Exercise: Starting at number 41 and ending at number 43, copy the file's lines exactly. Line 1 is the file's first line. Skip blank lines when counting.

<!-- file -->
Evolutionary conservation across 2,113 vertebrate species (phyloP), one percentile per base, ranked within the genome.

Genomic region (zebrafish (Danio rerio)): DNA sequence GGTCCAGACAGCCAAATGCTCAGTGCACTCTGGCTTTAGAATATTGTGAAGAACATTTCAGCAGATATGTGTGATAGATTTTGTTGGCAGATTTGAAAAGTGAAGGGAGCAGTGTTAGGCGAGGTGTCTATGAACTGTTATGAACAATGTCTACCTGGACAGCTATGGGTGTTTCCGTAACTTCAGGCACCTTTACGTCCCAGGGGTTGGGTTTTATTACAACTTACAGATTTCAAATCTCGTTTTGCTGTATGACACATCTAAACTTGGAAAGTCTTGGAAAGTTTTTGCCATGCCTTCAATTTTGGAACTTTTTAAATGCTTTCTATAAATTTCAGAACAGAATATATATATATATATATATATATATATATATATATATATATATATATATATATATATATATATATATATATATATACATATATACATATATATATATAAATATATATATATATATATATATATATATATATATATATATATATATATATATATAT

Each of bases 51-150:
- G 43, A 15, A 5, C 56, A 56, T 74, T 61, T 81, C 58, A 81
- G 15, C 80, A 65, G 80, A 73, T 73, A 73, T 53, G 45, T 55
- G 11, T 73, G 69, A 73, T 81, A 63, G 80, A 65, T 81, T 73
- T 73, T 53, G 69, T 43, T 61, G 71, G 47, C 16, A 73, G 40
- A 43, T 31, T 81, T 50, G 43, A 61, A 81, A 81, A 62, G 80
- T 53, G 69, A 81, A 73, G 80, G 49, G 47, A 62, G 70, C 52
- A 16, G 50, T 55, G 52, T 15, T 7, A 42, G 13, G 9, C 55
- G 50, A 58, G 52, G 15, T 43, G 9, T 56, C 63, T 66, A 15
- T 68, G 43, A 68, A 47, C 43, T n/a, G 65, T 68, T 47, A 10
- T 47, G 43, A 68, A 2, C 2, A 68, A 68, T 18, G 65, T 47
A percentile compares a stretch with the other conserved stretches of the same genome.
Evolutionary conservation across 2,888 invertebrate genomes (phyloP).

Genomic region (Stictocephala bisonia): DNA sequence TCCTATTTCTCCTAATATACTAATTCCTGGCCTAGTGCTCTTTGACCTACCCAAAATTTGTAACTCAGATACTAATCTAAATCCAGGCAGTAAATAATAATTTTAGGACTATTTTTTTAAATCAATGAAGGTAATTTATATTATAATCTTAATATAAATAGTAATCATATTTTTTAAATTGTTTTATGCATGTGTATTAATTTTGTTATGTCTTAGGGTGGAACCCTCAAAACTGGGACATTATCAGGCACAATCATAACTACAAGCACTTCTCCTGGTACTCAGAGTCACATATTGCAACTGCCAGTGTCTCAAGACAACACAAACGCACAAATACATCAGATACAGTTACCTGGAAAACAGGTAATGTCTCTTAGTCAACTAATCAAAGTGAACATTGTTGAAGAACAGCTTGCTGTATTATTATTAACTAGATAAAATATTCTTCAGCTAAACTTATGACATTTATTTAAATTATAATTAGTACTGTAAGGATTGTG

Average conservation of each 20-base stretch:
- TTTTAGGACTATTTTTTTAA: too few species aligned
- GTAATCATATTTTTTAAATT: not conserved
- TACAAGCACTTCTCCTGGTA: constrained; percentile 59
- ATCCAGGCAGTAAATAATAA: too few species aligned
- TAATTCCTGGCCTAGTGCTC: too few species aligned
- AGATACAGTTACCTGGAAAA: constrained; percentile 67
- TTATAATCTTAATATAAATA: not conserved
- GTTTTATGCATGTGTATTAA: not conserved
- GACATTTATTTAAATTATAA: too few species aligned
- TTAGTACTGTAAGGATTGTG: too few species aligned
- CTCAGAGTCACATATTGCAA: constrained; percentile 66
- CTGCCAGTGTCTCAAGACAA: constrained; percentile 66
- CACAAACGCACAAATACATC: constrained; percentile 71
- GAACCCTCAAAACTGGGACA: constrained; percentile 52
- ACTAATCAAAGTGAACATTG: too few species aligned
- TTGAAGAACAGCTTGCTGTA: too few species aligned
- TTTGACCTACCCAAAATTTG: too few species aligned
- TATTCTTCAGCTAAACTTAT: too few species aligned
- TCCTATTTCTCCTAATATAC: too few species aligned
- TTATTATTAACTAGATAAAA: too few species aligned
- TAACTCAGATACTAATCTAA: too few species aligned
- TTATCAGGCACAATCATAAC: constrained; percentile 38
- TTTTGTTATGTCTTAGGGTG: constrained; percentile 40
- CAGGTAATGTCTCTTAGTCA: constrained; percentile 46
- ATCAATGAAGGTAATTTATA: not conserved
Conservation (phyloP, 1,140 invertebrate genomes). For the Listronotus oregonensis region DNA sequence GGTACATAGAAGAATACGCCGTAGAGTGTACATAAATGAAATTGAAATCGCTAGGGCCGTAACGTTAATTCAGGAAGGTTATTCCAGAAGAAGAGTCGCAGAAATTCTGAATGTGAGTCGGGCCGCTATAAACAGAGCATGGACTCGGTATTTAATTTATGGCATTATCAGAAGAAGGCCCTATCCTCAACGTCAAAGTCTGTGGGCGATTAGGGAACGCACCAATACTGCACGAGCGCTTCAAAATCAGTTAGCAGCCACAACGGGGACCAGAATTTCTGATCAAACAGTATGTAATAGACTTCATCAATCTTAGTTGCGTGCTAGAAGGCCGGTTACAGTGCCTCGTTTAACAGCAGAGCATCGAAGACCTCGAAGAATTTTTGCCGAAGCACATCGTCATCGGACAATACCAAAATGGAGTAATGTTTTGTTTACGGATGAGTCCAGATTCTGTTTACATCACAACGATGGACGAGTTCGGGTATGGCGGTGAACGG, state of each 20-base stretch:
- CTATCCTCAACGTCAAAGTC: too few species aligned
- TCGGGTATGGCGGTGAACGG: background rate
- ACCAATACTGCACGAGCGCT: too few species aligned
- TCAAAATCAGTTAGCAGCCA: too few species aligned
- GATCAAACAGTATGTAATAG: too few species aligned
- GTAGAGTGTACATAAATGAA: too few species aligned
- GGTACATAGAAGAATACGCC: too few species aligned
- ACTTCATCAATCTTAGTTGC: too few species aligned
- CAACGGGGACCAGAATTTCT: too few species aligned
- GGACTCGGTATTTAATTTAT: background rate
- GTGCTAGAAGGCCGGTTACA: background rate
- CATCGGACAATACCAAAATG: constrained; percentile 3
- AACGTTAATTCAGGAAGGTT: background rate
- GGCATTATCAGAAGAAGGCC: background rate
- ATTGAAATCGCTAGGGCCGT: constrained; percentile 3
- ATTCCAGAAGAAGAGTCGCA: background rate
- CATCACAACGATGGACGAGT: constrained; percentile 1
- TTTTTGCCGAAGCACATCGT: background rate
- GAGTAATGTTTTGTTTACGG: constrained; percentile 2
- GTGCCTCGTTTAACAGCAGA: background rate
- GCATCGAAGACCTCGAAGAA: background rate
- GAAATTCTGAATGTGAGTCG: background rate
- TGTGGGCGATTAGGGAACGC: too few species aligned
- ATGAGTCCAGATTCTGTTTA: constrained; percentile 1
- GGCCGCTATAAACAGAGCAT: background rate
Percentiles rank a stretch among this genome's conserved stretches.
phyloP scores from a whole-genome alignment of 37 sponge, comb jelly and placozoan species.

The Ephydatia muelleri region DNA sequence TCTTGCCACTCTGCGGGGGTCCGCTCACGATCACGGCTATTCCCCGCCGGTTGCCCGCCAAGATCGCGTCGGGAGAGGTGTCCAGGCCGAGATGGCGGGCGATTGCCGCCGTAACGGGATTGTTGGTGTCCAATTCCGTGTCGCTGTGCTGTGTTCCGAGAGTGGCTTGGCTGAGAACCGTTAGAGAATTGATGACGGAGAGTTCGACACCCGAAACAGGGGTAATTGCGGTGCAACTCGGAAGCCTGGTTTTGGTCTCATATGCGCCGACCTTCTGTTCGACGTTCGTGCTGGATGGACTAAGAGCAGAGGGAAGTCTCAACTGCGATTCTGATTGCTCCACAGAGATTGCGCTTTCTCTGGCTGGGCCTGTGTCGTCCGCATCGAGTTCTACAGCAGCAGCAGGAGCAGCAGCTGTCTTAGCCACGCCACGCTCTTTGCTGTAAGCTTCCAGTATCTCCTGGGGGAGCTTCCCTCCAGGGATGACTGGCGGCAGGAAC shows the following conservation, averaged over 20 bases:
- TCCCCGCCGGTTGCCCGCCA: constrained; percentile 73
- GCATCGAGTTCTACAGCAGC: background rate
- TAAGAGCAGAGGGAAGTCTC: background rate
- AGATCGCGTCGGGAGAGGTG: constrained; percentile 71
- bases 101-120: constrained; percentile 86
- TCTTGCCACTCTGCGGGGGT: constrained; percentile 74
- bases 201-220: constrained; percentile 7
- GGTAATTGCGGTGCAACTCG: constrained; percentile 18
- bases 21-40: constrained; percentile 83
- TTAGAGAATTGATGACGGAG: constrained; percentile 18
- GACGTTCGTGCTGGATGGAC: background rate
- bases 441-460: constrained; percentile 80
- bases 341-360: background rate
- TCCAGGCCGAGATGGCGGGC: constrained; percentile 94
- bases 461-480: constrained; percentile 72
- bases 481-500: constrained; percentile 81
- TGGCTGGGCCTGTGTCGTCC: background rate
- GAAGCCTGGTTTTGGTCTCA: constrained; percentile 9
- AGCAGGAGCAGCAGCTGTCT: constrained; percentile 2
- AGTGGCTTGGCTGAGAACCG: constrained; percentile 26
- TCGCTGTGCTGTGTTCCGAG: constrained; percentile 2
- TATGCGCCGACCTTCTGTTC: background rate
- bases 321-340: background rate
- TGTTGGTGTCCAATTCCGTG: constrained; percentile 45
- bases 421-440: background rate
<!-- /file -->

- CAGGTAATGTCTCTTAGTCA: constrained; percentile 46
- ATCAATGAAGGTAATTTATA: not conserved
Conservation (phyloP, 1,140 invertebrate genomes). For the Listronotus oregonensis region DNA sequence GGTACATAGAAGAATACGCCGTAGAGTGTACATAAATGAAATTGAAATCGCTAGGGCCGTAACGTTAATTCAGGAAGGTTATTCCAGAAGAAGAGTCGCAGAAATTCTGAATGTGAGTCGGGCCGCTATAAACAGAGCATGGACTCGGTATTTAATTTATGGCATTATCAGAAGAAGGCCCTATCCTCAACGTCAAAGTCTGTGGGCGATTAGGGAACGCACCAATACTGCACGAGCGCTTCAAAATCAGTTAGCAGCCACAACGGGGACCAGAATTTCTGATCAAACAGTATGTAATAGACTTCATCAATCTTAGTTGCGTGCTAGAAGGCCGGTTACAGTGCCTCGTTTAACAGCAGAGCATCGAAGACCTCGAAGAATTTTTGCCGAAGCACATCGTCATCGGACAATACCAAAATGGAGTAATGTTTTGTTTACGGATGAGTCCAGATTCTGTTTACATCACAACGATGGACGAGTTCGGGTATGGCGGTGAACGG, state of each 20-base stretch: